I had been in this strange little relationship for 15 years. It wasn’t bad. No passion, per se, but it beat a sharp stick in the eye. We were just cruising along on automatic pilot, probably because we were both afraid of being alone.
And then we were at this backyard bar-b-cue and he decided to tell everyone the story of how we met. It was so romantic, he said. We’d met at church and she slid over on the pew to be closer to me, he said. We looked at each other, and the rest is history, he said.
That kind of made me blink. I mean, yes, the facts were true, but the conclusions drawn from them? Not so much. I slid over on the pew because as usual he was mumbling through his untrimmed mustache, and I couldn’t figure out what he was saying. And once I slid over, I simply couldn’t be bothered to slide back.
Could this be his version of our relationship? Did he think it started off romantically, was love at first sight, and was still romantic? That made the hair on the back of my neck stand up. We hadn’t even touched each other in any intimate way in well over a year. Was he happy? Seriously? Can you really survive when you’re deeply buried in such a steaming mound of pure fantasy?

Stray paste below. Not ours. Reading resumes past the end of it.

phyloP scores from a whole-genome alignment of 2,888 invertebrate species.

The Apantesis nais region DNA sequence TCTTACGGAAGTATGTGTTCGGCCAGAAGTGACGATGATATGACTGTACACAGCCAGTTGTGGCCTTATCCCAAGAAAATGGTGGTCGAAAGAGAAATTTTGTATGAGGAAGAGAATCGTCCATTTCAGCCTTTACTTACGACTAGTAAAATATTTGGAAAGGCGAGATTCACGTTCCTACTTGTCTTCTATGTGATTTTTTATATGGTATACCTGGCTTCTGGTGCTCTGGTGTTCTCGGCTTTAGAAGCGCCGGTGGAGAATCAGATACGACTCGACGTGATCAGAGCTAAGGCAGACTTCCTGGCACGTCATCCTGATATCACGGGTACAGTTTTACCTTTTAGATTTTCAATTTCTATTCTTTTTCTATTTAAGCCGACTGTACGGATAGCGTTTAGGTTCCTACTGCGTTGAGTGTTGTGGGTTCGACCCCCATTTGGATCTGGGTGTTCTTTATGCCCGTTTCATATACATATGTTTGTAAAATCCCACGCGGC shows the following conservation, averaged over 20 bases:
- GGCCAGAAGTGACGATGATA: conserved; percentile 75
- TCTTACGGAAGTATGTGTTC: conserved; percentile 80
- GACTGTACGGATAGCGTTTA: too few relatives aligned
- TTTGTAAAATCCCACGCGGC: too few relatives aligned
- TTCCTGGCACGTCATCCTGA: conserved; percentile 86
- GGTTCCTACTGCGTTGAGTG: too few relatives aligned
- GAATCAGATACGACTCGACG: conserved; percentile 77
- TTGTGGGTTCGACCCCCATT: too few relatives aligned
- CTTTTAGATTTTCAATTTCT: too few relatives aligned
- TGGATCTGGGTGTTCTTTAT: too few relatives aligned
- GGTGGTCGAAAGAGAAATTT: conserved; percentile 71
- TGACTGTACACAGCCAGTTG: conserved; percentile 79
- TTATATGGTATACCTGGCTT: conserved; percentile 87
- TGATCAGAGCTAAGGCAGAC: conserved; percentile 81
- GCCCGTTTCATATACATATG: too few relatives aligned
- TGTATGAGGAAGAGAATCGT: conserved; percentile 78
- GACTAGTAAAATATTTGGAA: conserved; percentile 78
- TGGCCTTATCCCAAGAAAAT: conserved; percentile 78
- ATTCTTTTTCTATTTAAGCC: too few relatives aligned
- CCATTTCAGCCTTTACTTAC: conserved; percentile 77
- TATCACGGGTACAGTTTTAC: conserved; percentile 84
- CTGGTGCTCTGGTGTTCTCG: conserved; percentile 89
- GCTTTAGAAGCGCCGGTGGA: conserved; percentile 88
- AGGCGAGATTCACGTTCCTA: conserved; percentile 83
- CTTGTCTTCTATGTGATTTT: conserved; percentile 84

He always had funny ideas about women. He thought his mother, one of the most flawed individuals I’ve ever met, was a saint. When he’d write stories, the female characters always seemed to need rescuing, and they often wore pillbox hats with veils, and would bite their nails through their gloves when they were afraid, which was often. They giggled a lot. They liked lace. They were easily shocked. To me they always seemed kind of like ideal mannequins stuffed with artificial emotions.
Suddenly I felt very sorry for him. And I felt even more sorry for myself, because he didn’t know me at all, and had no idea what I was feeling. It’s hard to be passionate about someone you pity. With hindsight, I realize that that was the beginning of the end. I wanted to live with someone in the real world. I wanted to be understood.